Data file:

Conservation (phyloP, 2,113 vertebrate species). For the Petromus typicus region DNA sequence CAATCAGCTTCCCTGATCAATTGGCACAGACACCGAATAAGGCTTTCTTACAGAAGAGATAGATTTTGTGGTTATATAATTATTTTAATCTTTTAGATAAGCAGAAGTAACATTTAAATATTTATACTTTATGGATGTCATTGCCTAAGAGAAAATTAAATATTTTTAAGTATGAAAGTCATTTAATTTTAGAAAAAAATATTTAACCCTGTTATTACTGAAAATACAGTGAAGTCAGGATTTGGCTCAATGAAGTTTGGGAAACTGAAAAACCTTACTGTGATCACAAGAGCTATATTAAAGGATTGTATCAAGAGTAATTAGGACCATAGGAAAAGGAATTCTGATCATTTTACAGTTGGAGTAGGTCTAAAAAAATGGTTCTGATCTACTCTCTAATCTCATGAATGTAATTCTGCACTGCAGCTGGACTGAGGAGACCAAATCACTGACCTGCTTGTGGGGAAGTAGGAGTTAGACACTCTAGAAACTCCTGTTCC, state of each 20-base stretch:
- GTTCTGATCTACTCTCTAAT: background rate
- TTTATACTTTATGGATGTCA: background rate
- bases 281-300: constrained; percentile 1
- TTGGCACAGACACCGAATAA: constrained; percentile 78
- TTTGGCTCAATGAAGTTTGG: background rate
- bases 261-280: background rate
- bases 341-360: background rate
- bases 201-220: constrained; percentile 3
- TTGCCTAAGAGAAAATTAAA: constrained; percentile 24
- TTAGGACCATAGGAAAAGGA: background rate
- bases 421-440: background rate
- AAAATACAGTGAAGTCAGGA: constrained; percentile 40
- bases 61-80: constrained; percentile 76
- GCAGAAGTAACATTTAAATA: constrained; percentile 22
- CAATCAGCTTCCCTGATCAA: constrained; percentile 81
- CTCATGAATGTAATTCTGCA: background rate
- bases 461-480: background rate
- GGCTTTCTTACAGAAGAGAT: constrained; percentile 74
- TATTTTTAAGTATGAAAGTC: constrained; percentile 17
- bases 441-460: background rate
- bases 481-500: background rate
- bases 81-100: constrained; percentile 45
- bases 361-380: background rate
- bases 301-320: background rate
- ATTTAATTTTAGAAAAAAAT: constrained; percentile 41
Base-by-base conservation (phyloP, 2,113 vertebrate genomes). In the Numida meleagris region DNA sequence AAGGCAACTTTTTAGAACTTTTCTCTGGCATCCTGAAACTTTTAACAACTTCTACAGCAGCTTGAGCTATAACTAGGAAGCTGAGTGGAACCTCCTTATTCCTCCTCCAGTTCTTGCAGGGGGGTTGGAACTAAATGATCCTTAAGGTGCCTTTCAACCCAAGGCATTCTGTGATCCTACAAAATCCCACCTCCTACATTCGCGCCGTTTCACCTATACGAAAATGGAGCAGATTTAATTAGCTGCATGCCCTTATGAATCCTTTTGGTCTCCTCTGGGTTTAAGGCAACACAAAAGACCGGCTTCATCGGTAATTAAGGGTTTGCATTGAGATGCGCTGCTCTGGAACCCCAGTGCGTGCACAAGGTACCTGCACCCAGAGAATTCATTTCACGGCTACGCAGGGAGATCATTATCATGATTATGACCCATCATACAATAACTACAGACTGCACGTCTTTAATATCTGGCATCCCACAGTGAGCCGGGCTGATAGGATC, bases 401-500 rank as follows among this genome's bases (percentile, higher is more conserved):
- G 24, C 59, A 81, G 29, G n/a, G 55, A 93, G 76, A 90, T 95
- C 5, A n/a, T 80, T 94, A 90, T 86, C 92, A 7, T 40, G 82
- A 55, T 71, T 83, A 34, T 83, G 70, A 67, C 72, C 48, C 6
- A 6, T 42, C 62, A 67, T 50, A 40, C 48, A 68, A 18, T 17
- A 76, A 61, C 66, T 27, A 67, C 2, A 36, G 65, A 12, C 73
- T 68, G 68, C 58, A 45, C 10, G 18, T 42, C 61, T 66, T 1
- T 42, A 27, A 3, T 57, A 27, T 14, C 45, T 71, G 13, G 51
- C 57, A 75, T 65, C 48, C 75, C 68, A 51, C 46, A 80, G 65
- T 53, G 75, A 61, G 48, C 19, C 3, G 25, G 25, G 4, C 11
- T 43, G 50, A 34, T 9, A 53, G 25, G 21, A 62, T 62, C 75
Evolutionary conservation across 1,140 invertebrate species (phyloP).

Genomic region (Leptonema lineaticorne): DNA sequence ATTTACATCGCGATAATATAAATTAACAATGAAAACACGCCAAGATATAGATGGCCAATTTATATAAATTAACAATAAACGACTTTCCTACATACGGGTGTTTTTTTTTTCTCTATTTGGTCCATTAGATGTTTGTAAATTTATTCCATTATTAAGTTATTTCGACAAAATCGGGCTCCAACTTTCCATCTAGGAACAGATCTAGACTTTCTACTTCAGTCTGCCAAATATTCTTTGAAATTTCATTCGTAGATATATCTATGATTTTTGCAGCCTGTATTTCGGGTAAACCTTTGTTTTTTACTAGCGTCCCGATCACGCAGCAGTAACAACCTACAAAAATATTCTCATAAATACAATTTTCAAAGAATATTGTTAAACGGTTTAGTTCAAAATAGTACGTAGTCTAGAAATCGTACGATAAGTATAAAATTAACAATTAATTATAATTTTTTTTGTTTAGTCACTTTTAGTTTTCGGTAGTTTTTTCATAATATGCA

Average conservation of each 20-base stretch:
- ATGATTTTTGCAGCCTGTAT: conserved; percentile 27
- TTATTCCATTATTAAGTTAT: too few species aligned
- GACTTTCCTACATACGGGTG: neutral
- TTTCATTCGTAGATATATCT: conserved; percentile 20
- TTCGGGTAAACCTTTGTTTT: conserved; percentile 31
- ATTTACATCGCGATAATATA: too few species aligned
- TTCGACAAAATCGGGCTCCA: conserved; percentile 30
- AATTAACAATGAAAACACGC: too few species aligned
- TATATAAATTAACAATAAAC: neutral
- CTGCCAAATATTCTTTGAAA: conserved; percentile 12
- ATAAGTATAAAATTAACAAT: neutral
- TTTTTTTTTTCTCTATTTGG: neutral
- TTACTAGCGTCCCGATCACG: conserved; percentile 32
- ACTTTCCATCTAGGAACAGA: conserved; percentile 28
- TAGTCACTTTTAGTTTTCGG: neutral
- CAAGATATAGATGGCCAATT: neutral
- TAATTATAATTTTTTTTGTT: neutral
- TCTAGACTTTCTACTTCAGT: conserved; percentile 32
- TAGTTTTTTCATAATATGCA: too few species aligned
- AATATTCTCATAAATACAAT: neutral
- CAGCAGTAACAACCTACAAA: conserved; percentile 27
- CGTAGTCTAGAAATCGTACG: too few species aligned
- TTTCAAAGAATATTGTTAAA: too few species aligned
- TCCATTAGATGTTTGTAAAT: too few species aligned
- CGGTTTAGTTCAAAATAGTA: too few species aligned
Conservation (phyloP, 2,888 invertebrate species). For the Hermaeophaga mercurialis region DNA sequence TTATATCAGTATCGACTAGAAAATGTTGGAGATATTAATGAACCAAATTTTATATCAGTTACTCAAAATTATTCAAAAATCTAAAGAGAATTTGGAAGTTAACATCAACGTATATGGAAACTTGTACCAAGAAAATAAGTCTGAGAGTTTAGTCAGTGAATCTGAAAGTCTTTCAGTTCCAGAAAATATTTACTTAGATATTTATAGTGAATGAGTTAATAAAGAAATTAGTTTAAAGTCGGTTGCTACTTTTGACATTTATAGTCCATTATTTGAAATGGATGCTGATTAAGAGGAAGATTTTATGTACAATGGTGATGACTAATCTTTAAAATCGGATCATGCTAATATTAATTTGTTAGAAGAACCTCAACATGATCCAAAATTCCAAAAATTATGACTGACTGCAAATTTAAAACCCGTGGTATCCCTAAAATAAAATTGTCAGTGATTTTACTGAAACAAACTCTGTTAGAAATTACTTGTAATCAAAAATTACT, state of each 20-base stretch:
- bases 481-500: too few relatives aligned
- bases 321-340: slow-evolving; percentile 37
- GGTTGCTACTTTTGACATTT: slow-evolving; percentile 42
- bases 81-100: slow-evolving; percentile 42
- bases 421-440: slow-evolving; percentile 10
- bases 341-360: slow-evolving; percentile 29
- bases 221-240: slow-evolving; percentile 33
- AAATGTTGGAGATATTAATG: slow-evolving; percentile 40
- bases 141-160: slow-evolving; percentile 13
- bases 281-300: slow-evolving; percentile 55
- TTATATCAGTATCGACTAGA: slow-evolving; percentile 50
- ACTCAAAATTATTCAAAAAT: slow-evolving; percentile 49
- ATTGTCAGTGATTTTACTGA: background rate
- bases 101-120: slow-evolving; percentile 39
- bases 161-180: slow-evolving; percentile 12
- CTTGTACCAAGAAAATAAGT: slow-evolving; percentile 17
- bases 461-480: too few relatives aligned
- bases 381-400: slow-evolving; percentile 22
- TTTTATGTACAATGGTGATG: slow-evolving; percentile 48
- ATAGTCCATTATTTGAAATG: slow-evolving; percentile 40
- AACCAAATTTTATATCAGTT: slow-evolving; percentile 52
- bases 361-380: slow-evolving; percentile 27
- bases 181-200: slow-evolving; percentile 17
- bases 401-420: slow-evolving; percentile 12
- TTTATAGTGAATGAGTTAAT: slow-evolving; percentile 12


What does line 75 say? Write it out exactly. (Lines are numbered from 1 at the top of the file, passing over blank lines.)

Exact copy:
- bases 141-160: slow-evolving; percentile 13